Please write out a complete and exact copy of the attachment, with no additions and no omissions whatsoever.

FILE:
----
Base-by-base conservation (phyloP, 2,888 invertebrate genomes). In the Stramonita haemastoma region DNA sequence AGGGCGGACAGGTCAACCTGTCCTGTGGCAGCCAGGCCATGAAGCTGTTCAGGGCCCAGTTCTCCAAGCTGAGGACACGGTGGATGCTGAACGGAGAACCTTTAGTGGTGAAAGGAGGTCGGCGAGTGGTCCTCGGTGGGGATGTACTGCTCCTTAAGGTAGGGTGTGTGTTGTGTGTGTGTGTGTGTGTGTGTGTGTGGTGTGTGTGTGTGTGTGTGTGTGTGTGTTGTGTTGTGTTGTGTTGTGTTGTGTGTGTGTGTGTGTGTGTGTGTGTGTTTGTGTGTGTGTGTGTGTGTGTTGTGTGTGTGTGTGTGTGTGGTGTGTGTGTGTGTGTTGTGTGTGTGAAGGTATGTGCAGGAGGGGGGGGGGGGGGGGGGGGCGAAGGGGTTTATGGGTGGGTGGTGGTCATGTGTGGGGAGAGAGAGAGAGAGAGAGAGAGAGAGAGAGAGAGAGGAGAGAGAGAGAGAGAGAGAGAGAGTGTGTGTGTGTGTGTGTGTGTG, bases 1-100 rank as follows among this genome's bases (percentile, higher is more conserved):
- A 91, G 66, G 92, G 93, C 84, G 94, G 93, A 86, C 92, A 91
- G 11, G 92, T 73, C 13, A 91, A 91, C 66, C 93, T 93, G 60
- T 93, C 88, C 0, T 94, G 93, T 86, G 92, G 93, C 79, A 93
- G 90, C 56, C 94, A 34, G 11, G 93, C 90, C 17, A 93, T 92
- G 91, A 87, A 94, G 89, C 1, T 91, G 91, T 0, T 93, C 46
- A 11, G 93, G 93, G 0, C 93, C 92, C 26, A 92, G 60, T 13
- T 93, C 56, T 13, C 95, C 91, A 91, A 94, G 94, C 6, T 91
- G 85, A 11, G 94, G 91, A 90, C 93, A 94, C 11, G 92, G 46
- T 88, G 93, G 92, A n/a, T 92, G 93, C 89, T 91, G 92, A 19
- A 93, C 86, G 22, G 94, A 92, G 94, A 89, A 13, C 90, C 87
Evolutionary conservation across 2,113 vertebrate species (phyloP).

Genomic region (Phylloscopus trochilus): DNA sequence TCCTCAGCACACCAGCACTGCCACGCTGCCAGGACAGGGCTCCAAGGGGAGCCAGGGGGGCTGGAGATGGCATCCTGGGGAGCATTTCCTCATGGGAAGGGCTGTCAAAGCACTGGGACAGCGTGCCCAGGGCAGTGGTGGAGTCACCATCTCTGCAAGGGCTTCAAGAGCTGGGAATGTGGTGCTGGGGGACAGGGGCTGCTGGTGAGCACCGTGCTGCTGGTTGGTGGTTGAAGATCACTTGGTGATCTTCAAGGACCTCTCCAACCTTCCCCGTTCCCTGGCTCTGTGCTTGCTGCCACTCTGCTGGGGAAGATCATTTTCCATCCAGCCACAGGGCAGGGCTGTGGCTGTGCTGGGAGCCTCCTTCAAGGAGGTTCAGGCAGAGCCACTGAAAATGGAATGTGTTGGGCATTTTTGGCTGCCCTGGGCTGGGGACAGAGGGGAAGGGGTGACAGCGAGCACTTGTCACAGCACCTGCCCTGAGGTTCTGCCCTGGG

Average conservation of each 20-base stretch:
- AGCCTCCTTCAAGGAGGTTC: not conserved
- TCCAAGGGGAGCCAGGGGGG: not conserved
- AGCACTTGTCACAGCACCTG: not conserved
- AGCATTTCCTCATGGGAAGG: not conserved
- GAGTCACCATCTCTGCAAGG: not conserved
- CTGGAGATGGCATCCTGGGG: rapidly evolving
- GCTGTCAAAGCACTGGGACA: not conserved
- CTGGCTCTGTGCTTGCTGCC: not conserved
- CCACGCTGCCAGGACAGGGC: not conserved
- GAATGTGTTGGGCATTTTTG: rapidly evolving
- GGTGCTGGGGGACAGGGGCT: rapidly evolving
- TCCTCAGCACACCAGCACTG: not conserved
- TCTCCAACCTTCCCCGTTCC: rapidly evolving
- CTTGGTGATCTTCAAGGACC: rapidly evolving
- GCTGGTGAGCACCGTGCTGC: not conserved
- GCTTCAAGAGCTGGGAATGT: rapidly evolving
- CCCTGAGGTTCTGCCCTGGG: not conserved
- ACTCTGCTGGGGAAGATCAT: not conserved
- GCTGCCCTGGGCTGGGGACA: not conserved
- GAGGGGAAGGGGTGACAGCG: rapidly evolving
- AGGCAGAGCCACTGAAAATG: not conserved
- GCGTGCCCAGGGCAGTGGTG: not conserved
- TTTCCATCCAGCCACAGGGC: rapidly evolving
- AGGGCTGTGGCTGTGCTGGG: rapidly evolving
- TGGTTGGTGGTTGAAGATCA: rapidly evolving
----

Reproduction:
Base-by-base conservation (phyloP, 2,888 invertebrate genomes). In the Stramonita haemastoma region DNA sequence AGGGCGGACAGGTCAACCTGTCCTGTGGCAGCCAGGCCATGAAGCTGTTCAGGGCCCAGTTCTCCAAGCTGAGGACACGGTGGATGCTGAACGGAGAACCTTTAGTGGTGAAAGGAGGTCGGCGAGTGGTCCTCGGTGGGGATGTACTGCTCCTTAAGGTAGGGTGTGTGTTGTGTGTGTGTGTGTGTGTGTGTGTGTGGTGTGTGTGTGTGTGTGTGTGTGTGTGTTGTGTTGTGTTGTGTTGTGTTGTGTGTGTGTGTGTGTGTGTGTGTGTGTTTGTGTGTGTGTGTGTGTGTGTTGTGTGTGTGTGTGTGTGTGGTGTGTGTGTGTGTGTTGTGTGTGTGAAGGTATGTGCAGGAGGGGGGGGGGGGGGGGGGGGCGAAGGGGTTTATGGGTGGGTGGTGGTCATGTGTGGGGAGAGAGAGAGAGAGAGAGAGAGAGAGAGAGAGAGAGGAGAGAGAGAGAGAGAGAGAGAGAGTGTGTGTGTGTGTGTGTGTGTG, bases 1-100 rank as follows among this genome's bases (percentile, higher is more conserved):
- A 91, G 66, G 92, G 93, C 84, G 94, G 93, A 86, C 92, A 91
- G 11, G 92, T 73, C 13, A 91, A 91, C 66, C 93, T 93, G 60
- T 93, C 88, C 0, T 94, G 93, T 86, G 92, G 93, C 79, A 93
- G 90, C 56, C 94, A 34, G 11, G 93, C 90, C 17, A 93, T 92
- G 91, A 87, A 94, G 89, C 1, T 91, G 91, T 0, T 93, C 46
- A 11, G 93, G 93, G 0, C 93, C 92, C 26, A 92, G 60, T 13
- T 93, C 56, T 13, C 95, C 91, A 91, A 94, G 94, C 6, T 91
- G 85, A 11, G 94, G 91, A 90, C 93, A 94, C 11, G 92, G 46
- T 88, G 93, G 92, A n/a, T 92, G 93, C 89, T 91, G 92, A 19
- A 93, C 86, G 22, G 94, A 92, G 94, A 89, A 13, C 90, C 87
Evolutionary conservation across 2,113 vertebrate species (phyloP).

Genomic region (Phylloscopus trochilus): DNA sequence TCCTCAGCACACCAGCACTGCCACGCTGCCAGGACAGGGCTCCAAGGGGAGCCAGGGGGGCTGGAGATGGCATCCTGGGGAGCATTTCCTCATGGGAAGGGCTGTCAAAGCACTGGGACAGCGTGCCCAGGGCAGTGGTGGAGTCACCATCTCTGCAAGGGCTTCAAGAGCTGGGAATGTGGTGCTGGGGGACAGGGGCTGCTGGTGAGCACCGTGCTGCTGGTTGGTGGTTGAAGATCACTTGGTGATCTTCAAGGACCTCTCCAACCTTCCCCGTTCCCTGGCTCTGTGCTTGCTGCCACTCTGCTGGGGAAGATCATTTTCCATCCAGCCACAGGGCAGGGCTGTGGCTGTGCTGGGAGCCTCCTTCAAGGAGGTTCAGGCAGAGCCACTGAAAATGGAATGTGTTGGGCATTTTTGGCTGCCCTGGGCTGGGGACAGAGGGGAAGGGGTGACAGCGAGCACTTGTCACAGCACCTGCCCTGAGGTTCTGCCCTGGG

Average conservation of each 20-base stretch:
- AGCCTCCTTCAAGGAGGTTC: not conserved
- TCCAAGGGGAGCCAGGGGGG: not conserved
- AGCACTTGTCACAGCACCTG: not conserved
- AGCATTTCCTCATGGGAAGG: not conserved
- GAGTCACCATCTCTGCAAGG: not conserved
- CTGGAGATGGCATCCTGGGG: rapidly evolving
- GCTGTCAAAGCACTGGGACA: not conserved
- CTGGCTCTGTGCTTGCTGCC: not conserved
- CCACGCTGCCAGGACAGGGC: not conserved
- GAATGTGTTGGGCATTTTTG: rapidly evolving
- GGTGCTGGGGGACAGGGGCT: rapidly evolving
- TCCTCAGCACACCAGCACTG: not conserved
- TCTCCAACCTTCCCCGTTCC: rapidly evolving
- CTTGGTGATCTTCAAGGACC: rapidly evolving
- GCTGGTGAGCACCGTGCTGC: not conserved
- GCTTCAAGAGCTGGGAATGT: rapidly evolving
- CCCTGAGGTTCTGCCCTGGG: not conserved
- ACTCTGCTGGGGAAGATCAT: not conserved
- GCTGCCCTGGGCTGGGGACA: not conserved
- GAGGGGAAGGGGTGACAGCG: rapidly evolving
- AGGCAGAGCCACTGAAAATG: not conserved
- GCGTGCCCAGGGCAGTGGTG: not conserved
- TTTCCATCCAGCCACAGGGC: rapidly evolving
- AGGGCTGTGGCTGTGCTGGG: rapidly evolving
- TGGTTGGTGGTTGAAGATCA: rapidly evolving